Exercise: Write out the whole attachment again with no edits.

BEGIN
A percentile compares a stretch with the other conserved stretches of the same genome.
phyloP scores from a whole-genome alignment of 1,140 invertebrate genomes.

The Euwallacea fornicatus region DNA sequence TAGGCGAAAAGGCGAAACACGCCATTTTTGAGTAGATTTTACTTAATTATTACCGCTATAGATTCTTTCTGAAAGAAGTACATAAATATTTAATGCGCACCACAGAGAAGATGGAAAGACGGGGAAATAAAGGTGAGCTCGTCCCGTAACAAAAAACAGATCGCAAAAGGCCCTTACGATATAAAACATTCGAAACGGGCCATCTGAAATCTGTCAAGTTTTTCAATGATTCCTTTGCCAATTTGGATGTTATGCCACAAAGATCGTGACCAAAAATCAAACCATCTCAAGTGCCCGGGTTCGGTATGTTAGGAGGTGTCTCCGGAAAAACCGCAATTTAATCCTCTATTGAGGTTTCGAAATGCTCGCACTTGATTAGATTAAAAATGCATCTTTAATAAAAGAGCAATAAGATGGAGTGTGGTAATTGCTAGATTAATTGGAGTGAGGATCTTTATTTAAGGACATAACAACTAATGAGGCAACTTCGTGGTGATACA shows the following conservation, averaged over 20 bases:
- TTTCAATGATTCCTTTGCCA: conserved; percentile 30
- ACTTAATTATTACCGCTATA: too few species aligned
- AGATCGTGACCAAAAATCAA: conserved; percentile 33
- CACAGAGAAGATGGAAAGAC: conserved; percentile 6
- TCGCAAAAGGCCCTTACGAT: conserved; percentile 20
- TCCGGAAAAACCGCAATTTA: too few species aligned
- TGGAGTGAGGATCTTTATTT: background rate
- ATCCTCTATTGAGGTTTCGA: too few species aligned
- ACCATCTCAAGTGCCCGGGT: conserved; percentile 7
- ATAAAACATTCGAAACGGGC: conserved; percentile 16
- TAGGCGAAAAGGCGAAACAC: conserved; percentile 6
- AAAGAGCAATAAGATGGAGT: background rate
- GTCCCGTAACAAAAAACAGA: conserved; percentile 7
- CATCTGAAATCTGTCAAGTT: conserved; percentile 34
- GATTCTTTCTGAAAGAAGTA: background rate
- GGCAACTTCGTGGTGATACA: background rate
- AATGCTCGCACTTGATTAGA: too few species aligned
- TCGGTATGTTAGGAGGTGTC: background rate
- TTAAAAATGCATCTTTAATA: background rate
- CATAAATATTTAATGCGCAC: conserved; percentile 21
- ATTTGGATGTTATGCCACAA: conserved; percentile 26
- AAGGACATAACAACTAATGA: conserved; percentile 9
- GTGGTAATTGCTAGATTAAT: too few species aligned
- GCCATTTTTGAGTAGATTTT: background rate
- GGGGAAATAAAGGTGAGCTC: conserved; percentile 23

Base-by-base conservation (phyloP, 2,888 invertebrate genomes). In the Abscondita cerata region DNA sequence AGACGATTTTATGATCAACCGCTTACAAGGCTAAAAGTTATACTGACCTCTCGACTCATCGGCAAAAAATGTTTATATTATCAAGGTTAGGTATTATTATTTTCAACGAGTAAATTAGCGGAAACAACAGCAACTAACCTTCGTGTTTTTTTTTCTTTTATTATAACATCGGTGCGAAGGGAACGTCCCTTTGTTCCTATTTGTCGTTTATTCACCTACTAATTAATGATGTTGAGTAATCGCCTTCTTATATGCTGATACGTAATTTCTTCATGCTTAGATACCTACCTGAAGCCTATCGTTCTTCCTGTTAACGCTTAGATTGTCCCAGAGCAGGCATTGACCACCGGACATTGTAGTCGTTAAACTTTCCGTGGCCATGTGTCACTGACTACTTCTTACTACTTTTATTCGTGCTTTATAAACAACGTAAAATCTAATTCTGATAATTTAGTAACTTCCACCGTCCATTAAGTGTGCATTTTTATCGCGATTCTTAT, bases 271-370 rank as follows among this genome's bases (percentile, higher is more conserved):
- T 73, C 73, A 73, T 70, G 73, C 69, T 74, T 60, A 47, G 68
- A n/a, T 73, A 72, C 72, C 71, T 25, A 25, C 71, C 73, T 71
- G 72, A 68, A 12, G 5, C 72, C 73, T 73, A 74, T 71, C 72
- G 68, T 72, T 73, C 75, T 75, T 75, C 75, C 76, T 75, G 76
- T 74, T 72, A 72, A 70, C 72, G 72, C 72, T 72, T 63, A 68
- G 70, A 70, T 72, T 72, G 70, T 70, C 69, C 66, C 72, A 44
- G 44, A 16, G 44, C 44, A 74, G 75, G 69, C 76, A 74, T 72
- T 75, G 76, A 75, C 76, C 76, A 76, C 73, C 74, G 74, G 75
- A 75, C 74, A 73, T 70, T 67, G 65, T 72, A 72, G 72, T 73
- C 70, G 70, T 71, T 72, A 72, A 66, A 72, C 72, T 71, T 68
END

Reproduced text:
A percentile compares a stretch with the other conserved stretches of the same genome.
phyloP scores from a whole-genome alignment of 1,140 invertebrate genomes.

The Euwallacea fornicatus region DNA sequence TAGGCGAAAAGGCGAAACACGCCATTTTTGAGTAGATTTTACTTAATTATTACCGCTATAGATTCTTTCTGAAAGAAGTACATAAATATTTAATGCGCACCACAGAGAAGATGGAAAGACGGGGAAATAAAGGTGAGCTCGTCCCGTAACAAAAAACAGATCGCAAAAGGCCCTTACGATATAAAACATTCGAAACGGGCCATCTGAAATCTGTCAAGTTTTTCAATGATTCCTTTGCCAATTTGGATGTTATGCCACAAAGATCGTGACCAAAAATCAAACCATCTCAAGTGCCCGGGTTCGGTATGTTAGGAGGTGTCTCCGGAAAAACCGCAATTTAATCCTCTATTGAGGTTTCGAAATGCTCGCACTTGATTAGATTAAAAATGCATCTTTAATAAAAGAGCAATAAGATGGAGTGTGGTAATTGCTAGATTAATTGGAGTGAGGATCTTTATTTAAGGACATAACAACTAATGAGGCAACTTCGTGGTGATACA shows the following conservation, averaged over 20 bases:
- TTTCAATGATTCCTTTGCCA: conserved; percentile 30
- ACTTAATTATTACCGCTATA: too few species aligned
- AGATCGTGACCAAAAATCAA: conserved; percentile 33
- CACAGAGAAGATGGAAAGAC: conserved; percentile 6
- TCGCAAAAGGCCCTTACGAT: conserved; percentile 20
- TCCGGAAAAACCGCAATTTA: too few species aligned
- TGGAGTGAGGATCTTTATTT: background rate
- ATCCTCTATTGAGGTTTCGA: too few species aligned
- ACCATCTCAAGTGCCCGGGT: conserved; percentile 7
- ATAAAACATTCGAAACGGGC: conserved; percentile 16
- TAGGCGAAAAGGCGAAACAC: conserved; percentile 6
- AAAGAGCAATAAGATGGAGT: background rate
- GTCCCGTAACAAAAAACAGA: conserved; percentile 7
- CATCTGAAATCTGTCAAGTT: conserved; percentile 34
- GATTCTTTCTGAAAGAAGTA: background rate
- GGCAACTTCGTGGTGATACA: background rate
- AATGCTCGCACTTGATTAGA: too few species aligned
- TCGGTATGTTAGGAGGTGTC: background rate
- TTAAAAATGCATCTTTAATA: background rate
- CATAAATATTTAATGCGCAC: conserved; percentile 21
- ATTTGGATGTTATGCCACAA: conserved; percentile 26
- AAGGACATAACAACTAATGA: conserved; percentile 9
- GTGGTAATTGCTAGATTAAT: too few species aligned
- GCCATTTTTGAGTAGATTTT: background rate
- GGGGAAATAAAGGTGAGCTC: conserved; percentile 23

Base-by-base conservation (phyloP, 2,888 invertebrate genomes). In the Abscondita cerata region DNA sequence AGACGATTTTATGATCAACCGCTTACAAGGCTAAAAGTTATACTGACCTCTCGACTCATCGGCAAAAAATGTTTATATTATCAAGGTTAGGTATTATTATTTTCAACGAGTAAATTAGCGGAAACAACAGCAACTAACCTTCGTGTTTTTTTTTCTTTTATTATAACATCGGTGCGAAGGGAACGTCCCTTTGTTCCTATTTGTCGTTTATTCACCTACTAATTAATGATGTTGAGTAATCGCCTTCTTATATGCTGATACGTAATTTCTTCATGCTTAGATACCTACCTGAAGCCTATCGTTCTTCCTGTTAACGCTTAGATTGTCCCAGAGCAGGCATTGACCACCGGACATTGTAGTCGTTAAACTTTCCGTGGCCATGTGTCACTGACTACTTCTTACTACTTTTATTCGTGCTTTATAAACAACGTAAAATCTAATTCTGATAATTTAGTAACTTCCACCGTCCATTAAGTGTGCATTTTTATCGCGATTCTTAT, bases 271-370 rank as follows among this genome's bases (percentile, higher is more conserved):
- T 73, C 73, A 73, T 70, G 73, C 69, T 74, T 60, A 47, G 68
- A n/a, T 73, A 72, C 72, C 71, T 25, A 25, C 71, C 73, T 71
- G 72, A 68, A 12, G 5, C 72, C 73, T 73, A 74, T 71, C 72
- G 68, T 72, T 73, C 75, T 75, T 75, C 75, C 76, T 75, G 76
- T 74, T 72, A 72, A 70, C 72, G 72, C 72, T 72, T 63, A 68
- G 70, A 70, T 72, T 72, G 70, T 70, C 69, C 66, C 72, A 44
- G 44, A 16, G 44, C 44, A 74, G 75, G 69, C 76, A 74, T 72
- T 75, G 76, A 75, C 76, C 76, A 76, C 73, C 74, G 74, G 75
- A 75, C 74, A 73, T 70, T 67, G 65, T 72, A 72, G 72, T 73
- C 70, G 70, T 71, T 72, A 72, A 66, A 72, C 72, T 71, T 68